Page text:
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Group buys former Armour meatpacking site in Stockyards

The 16.8-acre site of the historic, former Armour meatpacking plant in Fort Worth’s Stockyards has changed hands, and its new owners aren’t saying anything about their plans. Chesapeake Land Development Co., which bought the site

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Hulen Pointe Shopping Center sold

Hulen Pointe Shopping Center, located in southwest Fort Worth on South Hulen Street one mile south of Hulen Mall, has been purchased by Addison-based Bo Avery with TriMarsh Properties for an undisclosed price.

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Dallas-Fort Worth in top five commercial real estate markets in 2015

According to the Emerging Trends in Real Estate 2015 report, just co-published by PwC US and the Urban Land Institute (ULI), Dallas-Fort Worth ranks No. 5, with two other Texas cities, Houston and Austin ranking at No. 1 and 2 respectively. San Francisco ranks No. 3 and Denver No. 4.

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Social House Fort Worth plans to open mid-November

Social House has leased 5,045 square feet at 2801-2873 W Seventh St. in Fort Worth, according to Xceligent Inc.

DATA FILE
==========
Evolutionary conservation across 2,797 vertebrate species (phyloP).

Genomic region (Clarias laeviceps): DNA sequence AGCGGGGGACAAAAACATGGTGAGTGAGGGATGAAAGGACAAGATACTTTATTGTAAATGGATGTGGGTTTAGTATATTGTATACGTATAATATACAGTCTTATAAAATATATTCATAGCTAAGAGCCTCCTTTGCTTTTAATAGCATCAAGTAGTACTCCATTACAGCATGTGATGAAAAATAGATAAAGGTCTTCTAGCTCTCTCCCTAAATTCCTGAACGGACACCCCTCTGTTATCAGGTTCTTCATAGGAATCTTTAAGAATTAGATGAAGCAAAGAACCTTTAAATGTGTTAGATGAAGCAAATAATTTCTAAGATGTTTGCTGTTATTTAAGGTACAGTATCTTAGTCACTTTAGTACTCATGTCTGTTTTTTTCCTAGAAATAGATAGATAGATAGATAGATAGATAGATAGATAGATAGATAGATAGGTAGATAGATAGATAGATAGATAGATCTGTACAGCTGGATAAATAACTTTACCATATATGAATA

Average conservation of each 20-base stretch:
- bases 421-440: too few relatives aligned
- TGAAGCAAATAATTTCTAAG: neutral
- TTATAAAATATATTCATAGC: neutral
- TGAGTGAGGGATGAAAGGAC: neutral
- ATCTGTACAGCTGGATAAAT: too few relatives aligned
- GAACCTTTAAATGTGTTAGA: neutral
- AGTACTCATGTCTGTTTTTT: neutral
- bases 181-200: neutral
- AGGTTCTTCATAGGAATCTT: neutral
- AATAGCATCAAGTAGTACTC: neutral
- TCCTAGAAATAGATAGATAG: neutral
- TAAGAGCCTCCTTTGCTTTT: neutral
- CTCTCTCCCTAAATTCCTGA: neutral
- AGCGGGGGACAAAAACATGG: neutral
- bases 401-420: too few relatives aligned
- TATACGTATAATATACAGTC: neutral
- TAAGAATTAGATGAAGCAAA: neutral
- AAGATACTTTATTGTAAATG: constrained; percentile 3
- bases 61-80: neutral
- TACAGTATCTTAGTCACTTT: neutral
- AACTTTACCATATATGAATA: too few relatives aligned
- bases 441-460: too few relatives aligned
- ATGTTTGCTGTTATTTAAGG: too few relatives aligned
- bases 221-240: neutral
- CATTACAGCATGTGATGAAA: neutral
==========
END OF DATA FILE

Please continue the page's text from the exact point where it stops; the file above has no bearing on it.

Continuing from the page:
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Fort Worth temporarily stops issuing new home permits in TCU area

The moratorium will give a committee and the City Council time to review a proposed overlay that will pare the number of permissible unrelated adults living in the same house.

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Amazon strikes blow to Netflix with older HBO shows on Prime

'True Blood' on HBO 

John P. Johnson/HBO

Omar's coming to Amazon Prime, you feel me?
By Aisha Harris
(c) 2014, Slate.
In a move that is sure to please many — though definitely not Netflix — HBO has entered into an agreement with Amazon to stream many of its biggest hits over the Prime Instant Video service. Beginning May 21, you'll no longer have to have HBO or access to an HBO Go account in order to stream original content such as "The Wire," "The Sopranos," "Deadwood" and "Flight of the Conchords." All you'll need is an Amazon Prime membership.

This is a sharp blow to Netflix — as Jason O. Gilbert notes at Yahoo, Netflix CEO Reed Hastings has long hoped to acquire HBO's original series for his streaming service. But Hastings has also described HBO and Netflix as fierce competitors: "The goal is to become HBO faster than HBO can become Netflix," he said last year.

There are a few caveats to the exciting news: "Sex and the City," "Curb Your Enthusiasm" and "Entourage" are not included in the deal due to pre-existing syndication deals. Neither is "Game of Thrones" ("too valuable" to HBO, apparently) or newer series like "Girls" and "True Detective" (these will be available on Amazon Prime three years after their original air date).

But if you're an HBO-less viewer who has longed to catch up with Tony Soprano and Omar Little and hated waiting for the next disc in your queue to arrive in the mail, this deal is great news.

Sarah Rabil
(c) 2014, Bloomberg News


NEW YORK — Amazon.com's Prime subscribers will soon be able to binge on old episodes of HBO's "The Wire" and "The Sopranos" — exclusive programs that rival Netflix doesn't have.